Two Realms and the New York Times

David Brooks is like the one eyed man in the land of the blind.

The people who pioneered democracy in Europe and the United States had a low but pretty accurate view of human nature. They knew that if we get the chance, most of us will try to get something for nothing. They knew that people generally prize short-term goodies over long-term prosperity. So, in centuries past, the democratic pioneers built a series of checks to make sure their nations wouldn’t be ruined by their own frailties…Neither the United States nor the European model will work again until we rediscover and acknowledge our own natural weaknesses and learn to police rather than lionize our impulses.

I say one eyed man because David Brooks understands the law. Not the civil law, but the natural law or the religious use of the law. He understands 1 John 1:8, “if we say we have no sin the truth is not in us”. Many politicians of the left and the right think that if only we could implement out program we would get it right. That is a form of denying the truth. Because as St. Paul says all the law does is increase sin. (Rom 5:20). But David Brooks only has one eye. That part after the ellipsis in the quote gives it away. He thinks that just acknowledging original sin or our inclination to break the rules will restore good government. Now turning from complete falsehood to truth might lead to better government, but it might just as well lead to another rash of “men of iron” who would seek to impose that better way. Since all men are rule breakers we need that “strong ruler” to keep them in line. That thinking lead to Hitler, Mussolini, Stalin and every homicidal dictator of the 20th century left and right. Hitler won elections. Stalin was popular.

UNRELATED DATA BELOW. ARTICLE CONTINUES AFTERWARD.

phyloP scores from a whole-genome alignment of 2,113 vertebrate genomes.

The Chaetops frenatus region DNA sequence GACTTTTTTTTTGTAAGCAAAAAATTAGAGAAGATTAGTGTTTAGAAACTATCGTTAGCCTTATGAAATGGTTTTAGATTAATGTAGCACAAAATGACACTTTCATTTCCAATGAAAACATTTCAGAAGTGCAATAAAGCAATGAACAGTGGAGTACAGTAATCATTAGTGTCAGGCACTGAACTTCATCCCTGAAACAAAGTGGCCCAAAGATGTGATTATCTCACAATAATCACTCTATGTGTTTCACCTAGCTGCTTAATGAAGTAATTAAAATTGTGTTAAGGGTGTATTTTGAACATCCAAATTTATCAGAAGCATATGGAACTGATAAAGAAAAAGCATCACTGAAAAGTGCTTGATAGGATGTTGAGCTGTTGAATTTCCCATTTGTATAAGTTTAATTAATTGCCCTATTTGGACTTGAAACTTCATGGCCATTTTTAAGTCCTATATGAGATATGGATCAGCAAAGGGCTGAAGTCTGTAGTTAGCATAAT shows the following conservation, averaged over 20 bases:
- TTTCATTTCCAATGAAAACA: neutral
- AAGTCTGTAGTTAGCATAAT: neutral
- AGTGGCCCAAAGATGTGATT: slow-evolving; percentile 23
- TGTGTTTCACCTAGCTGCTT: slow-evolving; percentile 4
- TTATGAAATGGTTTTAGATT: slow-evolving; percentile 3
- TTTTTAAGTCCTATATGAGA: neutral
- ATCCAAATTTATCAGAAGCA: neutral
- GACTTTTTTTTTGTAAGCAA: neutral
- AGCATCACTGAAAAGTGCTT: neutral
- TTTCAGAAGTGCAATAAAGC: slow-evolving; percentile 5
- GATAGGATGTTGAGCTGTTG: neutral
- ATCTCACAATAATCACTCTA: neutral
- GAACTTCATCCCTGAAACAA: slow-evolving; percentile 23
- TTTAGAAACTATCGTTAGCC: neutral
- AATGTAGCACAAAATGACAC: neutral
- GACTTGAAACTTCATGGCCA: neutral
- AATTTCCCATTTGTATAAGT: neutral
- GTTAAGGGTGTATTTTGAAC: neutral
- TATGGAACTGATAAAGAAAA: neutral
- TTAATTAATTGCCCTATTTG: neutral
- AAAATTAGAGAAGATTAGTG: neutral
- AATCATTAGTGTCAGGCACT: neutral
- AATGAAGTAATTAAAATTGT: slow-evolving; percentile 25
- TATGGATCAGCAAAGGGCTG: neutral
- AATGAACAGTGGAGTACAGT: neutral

The second eye is the gospel. Those founders understood that law only leads to sin. They also understood that life, liberty and the pursuit of happiness had political dimensions, but were largely spiritual in nature. For a democratic government to survive required citizens of private virtue (4 Cardinal: Prudence, Patience, Fortitude and Temperance; 3 Theological: Faith, Hope and Charity). And the only way to sustained private virtue is conversion and the indwelling of the spirit. You can have the best system set up with complete understanding of the law, but absent private virtue it will come to naught.

What the democracies of the west are reaping is the coming to naught. Virtues are not built and practiced because the Spirit has been denied. The Spirit has been denied because the Spirit testifies to Christ alone. And we do not want Christ. We can do it ourselves. We can perfect our democracy and our safety net and our war machines. We do not want the grace. Especially a grace given from a cross. Empire always looks better than the cross, until you live in it or under it as the case may be.